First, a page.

Business and consumer confidence levels more stable
Pollster Don Anderson (left) reveals the findings of the latest survey of business and consumer confidence. Also pictured is Cathrine Kennedy (right), 1st Vice President of the Jamaica chamber of Commerce.
Businesses and consumers have exhibited consistent levels of confidence over the last two years, according the latest Survey of Business and Consumer Confidence.
In particular, consumer confidence has been very buoyant for a longer period than any other time since the survey started 16 years ago.
What is more, local businesses have expressed a greater degree of economic confidence in the most recent survey than any other time prior to 2016.
“Prior to 2015, there was a very haphazard response to government policies. In those periods, prior to and after election, we saw huge peaks which we are not now seeing and we are suggesting that there is now a fair amount of stability,” Don Anderson, Managing Director of Market Research Services noted as he revealed the findings of the survey for the third quarter of 2017.
The Business Confidence Index stood at 135.2 in the third quarter of 2017, slightly below last quarter’s 137.1 and the 139.2 recorded in the comparative period last year, and 9.4 index points lower than the all-time high of 144.6 in the first quarter of 2016.
This slippage, the survey said, did not indicate a loss in confidence in the government's policies as much as an initial overestimate of the pace of the resulting economic improvement.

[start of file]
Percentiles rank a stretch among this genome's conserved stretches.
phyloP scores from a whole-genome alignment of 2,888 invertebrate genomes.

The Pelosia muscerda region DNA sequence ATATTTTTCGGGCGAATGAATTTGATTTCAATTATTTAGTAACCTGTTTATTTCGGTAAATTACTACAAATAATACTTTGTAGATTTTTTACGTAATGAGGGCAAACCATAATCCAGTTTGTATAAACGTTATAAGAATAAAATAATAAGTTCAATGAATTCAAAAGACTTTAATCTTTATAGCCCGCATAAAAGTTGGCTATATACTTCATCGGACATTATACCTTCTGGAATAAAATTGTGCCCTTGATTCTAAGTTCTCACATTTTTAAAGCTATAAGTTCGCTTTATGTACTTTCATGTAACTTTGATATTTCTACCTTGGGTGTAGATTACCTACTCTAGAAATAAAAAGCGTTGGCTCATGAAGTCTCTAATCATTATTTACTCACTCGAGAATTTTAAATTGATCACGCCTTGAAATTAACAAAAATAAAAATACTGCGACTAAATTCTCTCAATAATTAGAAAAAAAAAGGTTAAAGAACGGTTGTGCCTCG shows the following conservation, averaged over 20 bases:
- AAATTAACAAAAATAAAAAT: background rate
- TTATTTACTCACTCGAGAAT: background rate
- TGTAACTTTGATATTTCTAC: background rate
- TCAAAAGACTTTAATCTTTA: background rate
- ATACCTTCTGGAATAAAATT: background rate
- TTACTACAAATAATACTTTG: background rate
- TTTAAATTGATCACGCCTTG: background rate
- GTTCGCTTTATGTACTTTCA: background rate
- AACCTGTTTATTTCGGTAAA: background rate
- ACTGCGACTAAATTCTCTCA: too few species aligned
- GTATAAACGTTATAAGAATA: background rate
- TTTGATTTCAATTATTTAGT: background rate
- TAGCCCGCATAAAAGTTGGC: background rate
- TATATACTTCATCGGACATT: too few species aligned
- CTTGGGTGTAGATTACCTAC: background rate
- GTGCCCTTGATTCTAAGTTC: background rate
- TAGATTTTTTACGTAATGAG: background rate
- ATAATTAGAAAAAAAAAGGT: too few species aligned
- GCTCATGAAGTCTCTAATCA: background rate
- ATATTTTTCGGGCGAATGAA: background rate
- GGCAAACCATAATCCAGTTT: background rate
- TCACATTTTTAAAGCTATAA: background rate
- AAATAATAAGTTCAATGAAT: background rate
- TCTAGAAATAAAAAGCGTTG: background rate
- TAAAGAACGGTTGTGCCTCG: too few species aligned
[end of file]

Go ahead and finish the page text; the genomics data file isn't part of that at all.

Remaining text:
Meanwhile, the Consumer Confidence Index was 151.1 in the third quarter of 2017, slightly above the 149.3 in the second quarter of 2017 and nearly identical with last year’s 151.6
“Both businesses and consumers are buying into the policies being pursued and are confident going forward that they will have a means of sustaining themselves,” Anderson told guests at the Spanish Court Hotel.
Anderson outlined however that the results aren’t necessarily indicating that the groups are more comfortable, but are a reflection of the acceptance of both administration’s fiscal management policies.
“It’s a better scenario than in any other time in the last 14 years, prior to 2015 to now and it augers well for growth in the economy,” he added.
The data indicates that firms anticipate a slower, more realistic pace of growth in the economy.
The proportion of firms that expected an improved economy was 50 per cent in the third quarter, just below last quarter’s 52 per cent, the third quarter survey revealed.
Meanwhile, consumers’ perception of the current conditions in the domestic economy have remained largely unchanged at the most favourable levels recorded since 2001.
The survey also revealed that firms’ willingness to invest in new plant and equipment has remained near its all-time high since the start of 2016.
In the quarter under review, 58 per cent reported that it was a good time to expand their capacity to take advantage of future opportunities, just below the 62 per cent set in the second quarter and the start of 2016.
“Despite the small decline, there was a greater willingness to invest and participate in the expansion than any other time prior to 2015,” the survey results revealed.
Looking at consumers’ purchase plans, they were general more cautious with their spending.
“Consumers are not divorced from businesses, they are watching because that’s how they gain their living,” Anderson noted.
As it relates to consumer’s buying habits, plans to acquire homes rose to 11 per cent, slightly ahead of last quarter’s two-year low of eight per cent, but remained below last year’s 16 per cent. Vehicle buying intentions posted a small increase to 18 per cent from last quarter’s 16 per cent, although they remained below last year’s 22 per cent. Vacation intentions stood at 36 per cent compared to last quarter’s 35 per cent and last year’s 43 per cent.